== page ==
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The French Tart – Grapefruit and Rosemary Cocktail

This vodka, grapefruit and rosemary cocktail is tarted up with St Germain elderflower liqueur and has a refreshing, herby taste perfect for cocktail hour. One of my favorite words of all time is the French word for grapefruit: Pamplemousse. Say it! Pamplemousse. It's...

Herbed Potato Salad

Everyone has a favorite potato salad recipe and here’s ours: flavored with Dijon mustard and plenty of chives, parsley and dill. It’s our go-to BBQ side.

Basil Green Goddess Grilled Chicken with Red Onions

Give chicken thighs a long marinade in Green Goddess dressing, and char them to perfection on the grill along with red onions. Then dollop more herby dressing on them for good measure and eat dinner under the stars.

Chard, Onion and Goat Cheese Tart

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When my gorgeous sister-in-law Hayli and her delightful husband Tristan got married in France a couple of summers ago, Matt and I spent a week at a gîte (french farmhouse) with his family and a mad gaggle of their international friends. It was a delightful mixture of cultures, languages and food with English, French, Belgian, Irish (and one slightly befuddled American).

Each night of the week, different groups of people would cook for the whole gîte (seriously, I think there were about 40 people in all). On our night, Matt and I along with a few co-cooks made baked pastas. I think one was a creamy wild-mushroom rigatoni and the other was a cheesy tomato penne type of thing. Not fancy but cooking for 40 people in a strange kitchen is HARD. I think between shopping, prepping and baking it took about 15 hours (okay, I may be exaggerating a teeny bit but it was seriously exhausting).

You won’t find these at Williams-Sonoma

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In the process of clearing out my Nan’s house this year, we dug out these vintage kitchen items. On the left, a pair of butter paddles. On the right, stamps/presses for stamping either shortbread or butter. There’s a shamrock, a thistle and a dragon, so I wonder if there was once a fourth “rose” stamp to complete the British theme.

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Our garden – summer update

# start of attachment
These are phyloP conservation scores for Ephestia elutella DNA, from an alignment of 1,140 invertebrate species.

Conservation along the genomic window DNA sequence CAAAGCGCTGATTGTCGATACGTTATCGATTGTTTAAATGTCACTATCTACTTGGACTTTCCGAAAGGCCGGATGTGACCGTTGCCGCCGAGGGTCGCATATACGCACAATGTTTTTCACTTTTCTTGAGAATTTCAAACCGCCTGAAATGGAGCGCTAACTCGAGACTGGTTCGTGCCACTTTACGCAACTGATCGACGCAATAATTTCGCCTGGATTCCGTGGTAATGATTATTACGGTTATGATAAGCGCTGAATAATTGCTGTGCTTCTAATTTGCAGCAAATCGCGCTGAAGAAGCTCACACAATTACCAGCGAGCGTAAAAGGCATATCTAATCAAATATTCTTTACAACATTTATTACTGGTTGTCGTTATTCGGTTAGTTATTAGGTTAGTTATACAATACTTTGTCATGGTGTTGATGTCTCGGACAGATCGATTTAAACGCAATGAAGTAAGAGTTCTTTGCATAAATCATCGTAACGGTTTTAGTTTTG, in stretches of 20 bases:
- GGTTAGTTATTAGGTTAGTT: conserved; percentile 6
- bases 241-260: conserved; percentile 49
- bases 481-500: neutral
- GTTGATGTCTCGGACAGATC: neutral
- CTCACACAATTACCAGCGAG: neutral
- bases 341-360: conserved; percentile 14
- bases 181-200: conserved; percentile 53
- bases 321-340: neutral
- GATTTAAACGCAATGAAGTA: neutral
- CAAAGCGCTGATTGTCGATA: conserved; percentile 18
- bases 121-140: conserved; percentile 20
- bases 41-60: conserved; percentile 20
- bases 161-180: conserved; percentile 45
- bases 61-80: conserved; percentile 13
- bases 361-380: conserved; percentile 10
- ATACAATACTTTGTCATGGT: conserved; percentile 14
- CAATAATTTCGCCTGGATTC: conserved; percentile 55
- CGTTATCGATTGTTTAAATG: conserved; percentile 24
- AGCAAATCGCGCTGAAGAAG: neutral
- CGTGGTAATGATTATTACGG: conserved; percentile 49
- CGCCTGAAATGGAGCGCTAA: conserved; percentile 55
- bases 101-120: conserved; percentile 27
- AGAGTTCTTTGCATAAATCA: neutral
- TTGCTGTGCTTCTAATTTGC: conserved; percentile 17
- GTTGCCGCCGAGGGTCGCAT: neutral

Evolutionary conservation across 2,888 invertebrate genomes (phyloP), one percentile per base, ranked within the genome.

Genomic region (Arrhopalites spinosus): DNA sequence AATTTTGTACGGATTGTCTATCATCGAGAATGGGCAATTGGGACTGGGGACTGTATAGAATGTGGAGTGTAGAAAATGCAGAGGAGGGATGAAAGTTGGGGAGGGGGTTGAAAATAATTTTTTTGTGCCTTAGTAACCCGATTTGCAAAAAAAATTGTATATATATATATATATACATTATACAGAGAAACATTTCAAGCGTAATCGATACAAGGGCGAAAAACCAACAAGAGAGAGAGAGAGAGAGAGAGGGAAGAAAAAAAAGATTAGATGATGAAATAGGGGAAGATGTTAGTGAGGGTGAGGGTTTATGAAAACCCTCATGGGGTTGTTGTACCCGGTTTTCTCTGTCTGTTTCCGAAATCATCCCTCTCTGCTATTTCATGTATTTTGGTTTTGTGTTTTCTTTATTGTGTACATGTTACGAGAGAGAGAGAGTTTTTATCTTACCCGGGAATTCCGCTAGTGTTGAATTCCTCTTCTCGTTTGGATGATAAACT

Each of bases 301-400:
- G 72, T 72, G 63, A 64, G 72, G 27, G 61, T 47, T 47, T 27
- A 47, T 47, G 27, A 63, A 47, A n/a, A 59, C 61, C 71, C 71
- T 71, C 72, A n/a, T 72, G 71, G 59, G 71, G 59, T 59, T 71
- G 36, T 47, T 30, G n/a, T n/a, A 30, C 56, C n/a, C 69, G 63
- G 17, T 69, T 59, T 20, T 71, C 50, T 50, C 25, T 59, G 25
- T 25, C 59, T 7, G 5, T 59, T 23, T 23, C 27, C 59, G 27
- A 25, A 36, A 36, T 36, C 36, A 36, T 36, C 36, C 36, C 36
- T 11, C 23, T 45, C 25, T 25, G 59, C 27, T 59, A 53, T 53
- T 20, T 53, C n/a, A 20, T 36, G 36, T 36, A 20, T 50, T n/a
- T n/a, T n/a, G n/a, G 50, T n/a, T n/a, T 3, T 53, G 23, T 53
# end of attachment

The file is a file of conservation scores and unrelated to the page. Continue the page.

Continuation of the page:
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It’s been … er, a while (a SEASON) since I posted about our garden. We’ve had mixed success: the raised bed went in in early April, along with a good deal of mixed potting soil, top soil and compost in a ratio governed only by general internet advice. The vegetables from White Flower Farm started arriving soon afterwards, and in early April I planted garlic and shallots. I dug a separate patch for potatoes, and planted carrot seeds alongside them. Finally, in May, leeks, squash and cucumber all arrived. Other than the carrots (seeds from a packet), all the produce was sourced from White Flower Farm and planted in whole vegetable form. In other words, the farm essentially sent us a bag of potatoes, a bag of garlic bulbs, some baby leeks, and so on. Before we left on our spring trip to the UK, the garlic and shallots were looking great, and the potato shoots were just starting to appear.

Making friends with molds for fun and profit

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Quick, what’s a SCOBY?

If you answered, “Matt, surely it’s an international criminal ring dedicated to evil and fought against by MI5 and James Bond”, well done, you’re almost correct. Go and do a Google Image search for “SCOBY”, and then, if you’re not convinced that the evil criminal masterminds have already won, read on.

I’m writing this while sitting at our dining-room table. At one end are two jars, filled with a light brown liquid, with slices of mold at the top and bottom: that’s kombucha. At the other, another jar filled with string beans, dill and garlic – “dilly beans”. All the jars are covered with pieces of old dishcloth tied with string. I can smell them both quite distinctly. The beans have an earthy, herby smell, faintly sweet. The kombucha is more yeasty, like fresh, live dough or home-made wine.

Adventures in Cheese

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Last month we stepped into the world of cheese making for the second time.

The first time was a few years ago, back in Brooklyn. The aim was “fromage blanc” which is a very lightly developed, soft cheese, like ricotta. All cheese needs some kind of culture to start the process of acidification, and you can certainly buy them from specialist sellers, but for this recipe we used buttermilk. (We ordered rennet from Ricky Carroll’s rather goofy but comprehensive New England Cheesemaking site.) We had so much difficulty (in Brooklyn!) finding good butttermilk that we ended up, for the first batch, using the dried variety, which is supposed to still contain live cultures. So essentially you warm the milk, add the culture and rennet, wait for the curds to develop, and drain them in cloth (we hung it from the showerhead, like the gonzo rapscallions we are). Anyway, this first batch didn’t so much curd, as curdle. The instructions mentioned a consistency like greek yogurt, and that didn’t happen. It looked more like cottage cheese. Still, we dutifully hung it up and drained it for a day, and carefully tasted it, and decided that we were probably going to do ourselves some harm if we ate it in any quantity, so we tried again. The next batch used fresh buttermilk, and was the correct consistency on curding, and we flavored it with salt, pepper and olive oil and declared that it was good.

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